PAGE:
Skeletal remains that disappeared from a Donegal sand quarry at the weekend have been handed in to the County Museum in Letterkenny this afternoon.

The remains, believed to be those of a child, were handed in anonymously by a local man with a keen interest in archaeology.

Among the artefacts handed in were items he had collected for a period of ten years from the sand quarry, including a comb made of animal bone, iron artefacts, a selection of animal and human bones and a plate made from bone.

He claims to have removed the bones from the sand bank in which they were embedded to prevent them being damaged by children and holidaymakers who were in the vicinity of the quarry.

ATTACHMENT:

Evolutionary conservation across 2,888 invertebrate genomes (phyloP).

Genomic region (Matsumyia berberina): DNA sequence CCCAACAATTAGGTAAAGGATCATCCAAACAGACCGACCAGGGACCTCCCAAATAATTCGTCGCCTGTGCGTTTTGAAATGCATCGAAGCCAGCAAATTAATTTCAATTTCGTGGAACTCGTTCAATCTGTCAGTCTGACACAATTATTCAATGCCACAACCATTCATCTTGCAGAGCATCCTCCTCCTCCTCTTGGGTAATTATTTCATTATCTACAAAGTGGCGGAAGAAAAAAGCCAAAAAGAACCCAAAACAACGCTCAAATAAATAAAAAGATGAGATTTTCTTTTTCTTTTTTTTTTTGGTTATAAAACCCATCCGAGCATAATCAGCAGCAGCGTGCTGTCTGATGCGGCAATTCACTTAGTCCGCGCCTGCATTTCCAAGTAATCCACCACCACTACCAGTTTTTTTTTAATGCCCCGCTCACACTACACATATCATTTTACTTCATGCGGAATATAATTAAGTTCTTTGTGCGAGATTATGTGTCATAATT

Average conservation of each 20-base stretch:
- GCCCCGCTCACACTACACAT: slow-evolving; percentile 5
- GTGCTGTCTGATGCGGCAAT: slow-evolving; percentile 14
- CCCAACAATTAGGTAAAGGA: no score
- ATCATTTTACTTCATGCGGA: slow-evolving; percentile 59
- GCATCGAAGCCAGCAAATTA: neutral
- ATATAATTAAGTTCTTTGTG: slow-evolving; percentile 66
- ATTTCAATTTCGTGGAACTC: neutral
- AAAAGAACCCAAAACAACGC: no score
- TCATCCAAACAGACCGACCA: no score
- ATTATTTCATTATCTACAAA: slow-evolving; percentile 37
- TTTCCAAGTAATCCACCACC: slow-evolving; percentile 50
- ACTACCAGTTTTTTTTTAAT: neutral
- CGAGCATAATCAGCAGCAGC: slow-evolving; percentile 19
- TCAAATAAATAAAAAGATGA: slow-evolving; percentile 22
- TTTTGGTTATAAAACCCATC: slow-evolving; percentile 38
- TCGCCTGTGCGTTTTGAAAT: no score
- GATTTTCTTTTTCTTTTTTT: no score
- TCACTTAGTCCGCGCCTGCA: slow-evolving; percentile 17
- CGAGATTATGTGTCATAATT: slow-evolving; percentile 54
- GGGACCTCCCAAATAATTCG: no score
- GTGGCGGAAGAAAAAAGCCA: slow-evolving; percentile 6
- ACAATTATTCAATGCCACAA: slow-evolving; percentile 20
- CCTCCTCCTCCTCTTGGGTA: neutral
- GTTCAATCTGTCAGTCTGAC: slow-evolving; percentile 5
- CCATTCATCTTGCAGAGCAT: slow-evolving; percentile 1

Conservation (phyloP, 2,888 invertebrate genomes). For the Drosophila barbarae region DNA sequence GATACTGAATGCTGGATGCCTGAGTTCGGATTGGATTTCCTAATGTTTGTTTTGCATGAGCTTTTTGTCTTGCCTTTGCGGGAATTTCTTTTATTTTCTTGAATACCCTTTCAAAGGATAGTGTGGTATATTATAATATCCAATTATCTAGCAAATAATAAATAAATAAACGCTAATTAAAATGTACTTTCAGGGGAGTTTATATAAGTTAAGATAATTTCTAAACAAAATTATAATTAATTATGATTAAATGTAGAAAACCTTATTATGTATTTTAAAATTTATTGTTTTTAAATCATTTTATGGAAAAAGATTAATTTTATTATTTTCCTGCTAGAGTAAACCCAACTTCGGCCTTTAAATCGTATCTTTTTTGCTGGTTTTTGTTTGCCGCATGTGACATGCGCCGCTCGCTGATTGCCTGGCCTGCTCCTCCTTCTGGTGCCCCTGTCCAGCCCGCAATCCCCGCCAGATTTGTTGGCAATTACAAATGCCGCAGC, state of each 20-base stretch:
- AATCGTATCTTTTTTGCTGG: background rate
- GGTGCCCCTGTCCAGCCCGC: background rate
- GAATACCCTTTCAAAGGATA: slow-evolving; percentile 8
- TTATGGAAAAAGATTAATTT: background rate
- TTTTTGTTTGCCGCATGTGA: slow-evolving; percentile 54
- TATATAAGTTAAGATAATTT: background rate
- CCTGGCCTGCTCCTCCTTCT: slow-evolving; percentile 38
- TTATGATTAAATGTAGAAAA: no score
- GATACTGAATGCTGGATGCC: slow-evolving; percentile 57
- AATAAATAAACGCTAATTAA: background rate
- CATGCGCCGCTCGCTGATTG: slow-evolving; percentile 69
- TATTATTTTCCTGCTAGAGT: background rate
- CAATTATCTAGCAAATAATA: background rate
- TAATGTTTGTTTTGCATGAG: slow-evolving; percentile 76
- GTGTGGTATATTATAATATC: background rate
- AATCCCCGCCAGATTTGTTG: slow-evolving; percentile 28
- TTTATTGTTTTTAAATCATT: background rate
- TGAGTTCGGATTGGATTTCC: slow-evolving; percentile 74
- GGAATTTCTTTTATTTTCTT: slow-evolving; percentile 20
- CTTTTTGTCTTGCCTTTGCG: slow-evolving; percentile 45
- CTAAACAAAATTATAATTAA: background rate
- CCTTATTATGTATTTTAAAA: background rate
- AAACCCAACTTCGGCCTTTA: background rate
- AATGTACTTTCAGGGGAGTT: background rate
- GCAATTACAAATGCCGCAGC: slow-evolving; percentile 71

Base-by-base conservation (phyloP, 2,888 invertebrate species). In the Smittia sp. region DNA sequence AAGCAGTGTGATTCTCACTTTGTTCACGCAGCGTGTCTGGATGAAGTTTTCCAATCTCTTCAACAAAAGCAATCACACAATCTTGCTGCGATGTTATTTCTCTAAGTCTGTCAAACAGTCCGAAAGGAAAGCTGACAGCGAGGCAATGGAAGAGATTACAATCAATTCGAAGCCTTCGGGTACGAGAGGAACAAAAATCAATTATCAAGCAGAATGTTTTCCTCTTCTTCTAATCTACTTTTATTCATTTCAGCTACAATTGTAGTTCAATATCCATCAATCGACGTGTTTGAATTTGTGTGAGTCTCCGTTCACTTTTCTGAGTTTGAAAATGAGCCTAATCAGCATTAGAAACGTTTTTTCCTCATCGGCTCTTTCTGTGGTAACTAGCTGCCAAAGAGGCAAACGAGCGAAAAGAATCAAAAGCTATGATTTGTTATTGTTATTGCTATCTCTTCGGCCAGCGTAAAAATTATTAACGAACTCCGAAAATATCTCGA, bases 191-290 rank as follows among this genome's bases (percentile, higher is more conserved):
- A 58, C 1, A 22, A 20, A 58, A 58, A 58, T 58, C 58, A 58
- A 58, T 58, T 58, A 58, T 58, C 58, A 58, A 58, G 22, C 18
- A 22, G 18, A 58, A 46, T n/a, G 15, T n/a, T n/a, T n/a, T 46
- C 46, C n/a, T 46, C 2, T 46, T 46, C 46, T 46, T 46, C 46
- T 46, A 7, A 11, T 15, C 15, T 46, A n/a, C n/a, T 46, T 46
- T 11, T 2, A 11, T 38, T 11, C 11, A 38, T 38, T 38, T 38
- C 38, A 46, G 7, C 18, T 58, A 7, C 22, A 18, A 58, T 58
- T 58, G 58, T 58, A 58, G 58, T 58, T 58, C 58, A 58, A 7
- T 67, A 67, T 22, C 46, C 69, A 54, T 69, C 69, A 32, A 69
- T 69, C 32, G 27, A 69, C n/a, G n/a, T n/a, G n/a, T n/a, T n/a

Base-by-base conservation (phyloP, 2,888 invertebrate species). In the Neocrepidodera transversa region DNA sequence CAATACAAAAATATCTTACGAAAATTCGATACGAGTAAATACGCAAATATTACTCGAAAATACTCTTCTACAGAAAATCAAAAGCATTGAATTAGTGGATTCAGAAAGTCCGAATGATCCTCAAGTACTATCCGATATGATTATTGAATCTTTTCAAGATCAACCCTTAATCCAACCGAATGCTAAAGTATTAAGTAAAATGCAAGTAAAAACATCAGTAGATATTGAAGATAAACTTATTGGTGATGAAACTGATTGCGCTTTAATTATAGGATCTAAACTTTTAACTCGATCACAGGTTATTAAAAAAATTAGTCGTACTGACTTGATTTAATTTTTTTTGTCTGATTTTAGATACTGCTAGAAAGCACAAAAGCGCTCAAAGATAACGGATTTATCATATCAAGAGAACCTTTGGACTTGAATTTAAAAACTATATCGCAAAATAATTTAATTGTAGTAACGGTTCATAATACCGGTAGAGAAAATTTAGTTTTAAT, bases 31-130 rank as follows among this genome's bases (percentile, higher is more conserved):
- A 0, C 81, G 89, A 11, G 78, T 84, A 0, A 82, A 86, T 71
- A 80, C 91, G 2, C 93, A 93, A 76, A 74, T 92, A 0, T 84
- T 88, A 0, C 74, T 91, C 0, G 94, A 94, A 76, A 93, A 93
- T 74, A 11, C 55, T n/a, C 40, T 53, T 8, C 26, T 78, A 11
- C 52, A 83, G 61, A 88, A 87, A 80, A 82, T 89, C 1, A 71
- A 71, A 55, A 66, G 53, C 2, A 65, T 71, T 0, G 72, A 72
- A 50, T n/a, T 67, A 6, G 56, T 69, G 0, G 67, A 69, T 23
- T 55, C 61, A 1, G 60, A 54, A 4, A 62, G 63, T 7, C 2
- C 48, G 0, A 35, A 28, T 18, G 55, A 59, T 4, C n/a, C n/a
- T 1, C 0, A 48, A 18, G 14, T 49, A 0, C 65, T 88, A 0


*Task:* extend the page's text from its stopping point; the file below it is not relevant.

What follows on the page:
Caroline Carr at the Donegal Museum said it was a hugely significant find for Gweedore, as this was the first major archaeological site discovered in the area.

However, she said it was morally wrong, as well as against the law, to have disturbed and removed these remains and other artefacts without notifying gardaí or the museum.

She said the site was now damaged as a result and appealed to the public to always notify the museum before touching any items they may come across.

The artefacts will be sent to the National Museum in Dublin for further testing and the site will be registered as a protected archaeological area.